15:41 Oct 06, 2023

Thank you dear sister! Who would have thought my little doggo personality would shine so bright? 😅🐶 thanks for that hope stone and certainly celebrating after being sick all week! 🤧🎉

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Nina H
14:51 Oct 03, 2023

You paint the personality of Beowulf so well here! Noble, brave, loyal to the (near) bitter end at the hand of a dragon!!! I like your tale of Beowulf so much more than his namesake’s 😂 Great take on the prompt, and great enjoyable story! 🐶

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AnneMarie Miles
15:09 Oct 03, 2023

Thank you Nina! I had a great time characterizing my doggo! Glad his personality came through, I wrote this damn thing three times before I felt like it really captured him. Happy to enjoyed it and thanks for reading!

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00:50 Oct 02, 2023

What an engaging and well-written story! I really enjoyed it. Great tension-building.

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AnneMarie Miles
01:06 Oct 02, 2023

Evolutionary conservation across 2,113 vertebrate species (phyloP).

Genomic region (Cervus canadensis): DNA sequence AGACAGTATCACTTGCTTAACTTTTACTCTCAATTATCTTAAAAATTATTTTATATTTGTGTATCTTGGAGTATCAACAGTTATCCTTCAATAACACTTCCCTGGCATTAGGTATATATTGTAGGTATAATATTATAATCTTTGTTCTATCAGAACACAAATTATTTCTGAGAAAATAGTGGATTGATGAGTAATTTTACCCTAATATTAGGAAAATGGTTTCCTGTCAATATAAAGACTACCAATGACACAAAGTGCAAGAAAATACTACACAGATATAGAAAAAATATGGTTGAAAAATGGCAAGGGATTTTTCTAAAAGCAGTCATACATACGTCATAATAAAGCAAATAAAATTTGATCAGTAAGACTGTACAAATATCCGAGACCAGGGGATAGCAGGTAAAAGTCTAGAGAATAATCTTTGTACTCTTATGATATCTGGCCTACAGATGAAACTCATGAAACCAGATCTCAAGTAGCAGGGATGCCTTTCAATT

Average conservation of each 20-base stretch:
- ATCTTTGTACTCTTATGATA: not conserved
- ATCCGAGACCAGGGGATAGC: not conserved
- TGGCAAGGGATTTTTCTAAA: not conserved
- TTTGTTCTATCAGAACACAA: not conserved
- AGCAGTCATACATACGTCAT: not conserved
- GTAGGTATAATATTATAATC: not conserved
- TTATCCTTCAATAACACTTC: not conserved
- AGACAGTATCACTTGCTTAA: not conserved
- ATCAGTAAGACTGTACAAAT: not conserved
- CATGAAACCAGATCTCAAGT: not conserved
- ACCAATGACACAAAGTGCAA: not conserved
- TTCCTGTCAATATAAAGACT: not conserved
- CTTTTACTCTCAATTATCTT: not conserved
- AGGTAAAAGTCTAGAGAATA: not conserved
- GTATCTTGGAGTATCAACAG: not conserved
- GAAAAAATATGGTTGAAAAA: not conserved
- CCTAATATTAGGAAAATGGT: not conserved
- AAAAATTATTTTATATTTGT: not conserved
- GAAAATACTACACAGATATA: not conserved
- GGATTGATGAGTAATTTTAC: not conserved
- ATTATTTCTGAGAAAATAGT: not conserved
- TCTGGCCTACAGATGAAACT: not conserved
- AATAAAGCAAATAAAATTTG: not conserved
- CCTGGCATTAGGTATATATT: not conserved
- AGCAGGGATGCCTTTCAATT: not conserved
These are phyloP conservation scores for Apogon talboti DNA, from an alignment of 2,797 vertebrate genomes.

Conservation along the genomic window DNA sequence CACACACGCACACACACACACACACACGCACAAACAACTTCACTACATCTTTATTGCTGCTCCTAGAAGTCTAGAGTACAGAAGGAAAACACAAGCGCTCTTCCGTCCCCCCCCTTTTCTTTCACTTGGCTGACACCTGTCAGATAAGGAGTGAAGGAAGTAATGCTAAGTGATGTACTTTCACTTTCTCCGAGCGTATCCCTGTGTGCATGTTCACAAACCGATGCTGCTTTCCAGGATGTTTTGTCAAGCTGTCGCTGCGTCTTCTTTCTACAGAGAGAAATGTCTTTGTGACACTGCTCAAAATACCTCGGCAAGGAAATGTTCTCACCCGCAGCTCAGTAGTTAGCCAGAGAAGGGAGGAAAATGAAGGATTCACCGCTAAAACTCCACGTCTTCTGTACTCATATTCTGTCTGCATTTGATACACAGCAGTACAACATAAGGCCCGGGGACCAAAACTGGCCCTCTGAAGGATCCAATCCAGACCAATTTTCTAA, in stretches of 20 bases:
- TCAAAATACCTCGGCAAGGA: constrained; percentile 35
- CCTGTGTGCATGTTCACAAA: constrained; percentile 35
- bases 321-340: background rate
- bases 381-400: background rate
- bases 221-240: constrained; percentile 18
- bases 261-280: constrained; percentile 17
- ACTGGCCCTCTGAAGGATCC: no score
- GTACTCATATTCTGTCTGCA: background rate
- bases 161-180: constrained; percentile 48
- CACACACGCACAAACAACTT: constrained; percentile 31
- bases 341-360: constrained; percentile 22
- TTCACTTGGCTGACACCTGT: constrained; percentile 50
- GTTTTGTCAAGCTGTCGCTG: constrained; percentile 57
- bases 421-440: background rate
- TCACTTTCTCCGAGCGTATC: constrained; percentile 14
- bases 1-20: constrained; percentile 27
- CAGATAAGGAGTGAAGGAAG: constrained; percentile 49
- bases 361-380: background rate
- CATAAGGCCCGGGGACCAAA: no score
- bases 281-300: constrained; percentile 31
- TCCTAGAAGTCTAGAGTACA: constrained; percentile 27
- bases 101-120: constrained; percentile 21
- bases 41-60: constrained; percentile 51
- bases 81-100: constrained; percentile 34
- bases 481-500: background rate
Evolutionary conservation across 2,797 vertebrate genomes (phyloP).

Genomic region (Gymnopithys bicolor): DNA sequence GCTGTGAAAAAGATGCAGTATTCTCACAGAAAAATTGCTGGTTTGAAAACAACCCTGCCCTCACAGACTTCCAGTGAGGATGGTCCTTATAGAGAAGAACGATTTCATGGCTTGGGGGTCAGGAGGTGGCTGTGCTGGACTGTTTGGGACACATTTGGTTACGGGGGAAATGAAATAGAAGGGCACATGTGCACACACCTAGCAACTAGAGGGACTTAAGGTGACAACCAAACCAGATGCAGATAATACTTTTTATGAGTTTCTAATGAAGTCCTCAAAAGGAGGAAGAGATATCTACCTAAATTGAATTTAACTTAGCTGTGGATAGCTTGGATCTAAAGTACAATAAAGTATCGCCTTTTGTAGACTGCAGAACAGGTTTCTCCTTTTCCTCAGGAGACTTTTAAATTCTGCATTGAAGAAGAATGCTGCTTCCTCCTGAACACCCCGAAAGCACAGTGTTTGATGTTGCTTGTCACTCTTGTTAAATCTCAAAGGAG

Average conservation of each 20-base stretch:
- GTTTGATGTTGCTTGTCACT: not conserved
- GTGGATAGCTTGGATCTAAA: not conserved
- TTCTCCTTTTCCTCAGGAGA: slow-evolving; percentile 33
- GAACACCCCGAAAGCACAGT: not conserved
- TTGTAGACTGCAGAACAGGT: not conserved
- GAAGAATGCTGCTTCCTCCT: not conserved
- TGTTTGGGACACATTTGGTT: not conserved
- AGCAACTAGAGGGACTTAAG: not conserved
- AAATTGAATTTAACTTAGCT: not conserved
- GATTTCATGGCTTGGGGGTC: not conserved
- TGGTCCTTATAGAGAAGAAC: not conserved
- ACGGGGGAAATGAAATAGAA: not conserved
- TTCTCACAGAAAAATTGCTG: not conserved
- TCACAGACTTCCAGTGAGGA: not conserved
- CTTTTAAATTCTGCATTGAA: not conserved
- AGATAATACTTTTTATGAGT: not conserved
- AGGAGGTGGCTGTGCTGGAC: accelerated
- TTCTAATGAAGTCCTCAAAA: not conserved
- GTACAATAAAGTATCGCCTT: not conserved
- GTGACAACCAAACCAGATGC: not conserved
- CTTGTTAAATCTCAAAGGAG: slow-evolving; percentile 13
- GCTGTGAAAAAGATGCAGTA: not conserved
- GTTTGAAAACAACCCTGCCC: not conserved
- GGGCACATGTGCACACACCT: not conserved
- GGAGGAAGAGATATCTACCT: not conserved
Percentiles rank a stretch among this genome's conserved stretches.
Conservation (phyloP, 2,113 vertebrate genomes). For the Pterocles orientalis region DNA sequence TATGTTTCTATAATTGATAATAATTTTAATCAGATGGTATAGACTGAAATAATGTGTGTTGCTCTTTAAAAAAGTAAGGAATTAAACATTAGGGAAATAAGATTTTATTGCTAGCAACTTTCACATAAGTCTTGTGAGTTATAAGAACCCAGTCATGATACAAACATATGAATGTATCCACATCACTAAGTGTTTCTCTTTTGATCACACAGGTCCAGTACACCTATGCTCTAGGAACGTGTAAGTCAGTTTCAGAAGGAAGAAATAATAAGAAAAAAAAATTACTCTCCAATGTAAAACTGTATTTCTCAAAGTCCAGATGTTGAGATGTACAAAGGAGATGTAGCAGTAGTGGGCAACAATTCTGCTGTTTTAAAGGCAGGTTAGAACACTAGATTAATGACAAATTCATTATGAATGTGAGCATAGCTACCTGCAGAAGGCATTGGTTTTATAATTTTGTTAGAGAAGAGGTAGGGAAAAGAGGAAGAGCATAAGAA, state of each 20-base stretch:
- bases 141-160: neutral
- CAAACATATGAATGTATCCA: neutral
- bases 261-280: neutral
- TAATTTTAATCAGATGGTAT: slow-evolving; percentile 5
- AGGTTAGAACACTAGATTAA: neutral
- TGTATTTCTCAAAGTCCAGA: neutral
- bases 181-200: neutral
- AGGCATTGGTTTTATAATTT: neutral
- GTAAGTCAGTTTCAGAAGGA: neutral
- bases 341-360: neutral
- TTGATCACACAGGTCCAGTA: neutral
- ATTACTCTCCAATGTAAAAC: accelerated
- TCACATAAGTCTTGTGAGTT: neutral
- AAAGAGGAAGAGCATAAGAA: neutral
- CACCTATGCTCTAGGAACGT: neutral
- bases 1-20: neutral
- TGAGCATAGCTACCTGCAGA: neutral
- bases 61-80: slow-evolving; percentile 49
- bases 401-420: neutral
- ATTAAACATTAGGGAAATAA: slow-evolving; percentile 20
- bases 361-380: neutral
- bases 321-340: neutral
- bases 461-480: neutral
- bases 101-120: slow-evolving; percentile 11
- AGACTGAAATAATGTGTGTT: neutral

Thanks for reading, Melissa! Glad you enjoyed it :) I had fun being my dog for a day, lol

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Michał Przywara
20:48 Sep 28, 2023

I've always enjoyed the dog's eye view stories (or any pet, really, but I am a bit of a dog person) as they're a great way to look at ourselves from an unexpected perspective. Here, Beowulf (great name, by the way :) is all duty and good intentions - even if his actions unwittingly make a bigger mess. That sounds perfectly suited to dogs, and to small children too :) The confrontation with the dragon was neat. I wondered what it was, and initially thought perhaps a dragonfly (but that didn't line up with the hiss and pink throat) and then ...

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AnneMarie Miles
04:36 Sep 29, 2023

Thanks for the great commentary and feedback, Michal! I chose Beowulf because it is the name of a dragon slayer, but now I can't stop calling my dog that, and I think he is confused 😂 A dragonfly did not even cross my mind, but it should have. Not sure if it would have been as fierce though. And I am potentially too afraid of snakes to even write about them, but maybe one day. A lizard POV would be interesting... perhaps a part 2 in the future, though I think I want to be a human again in my next story 😅 Thanks again! Happy writing this ...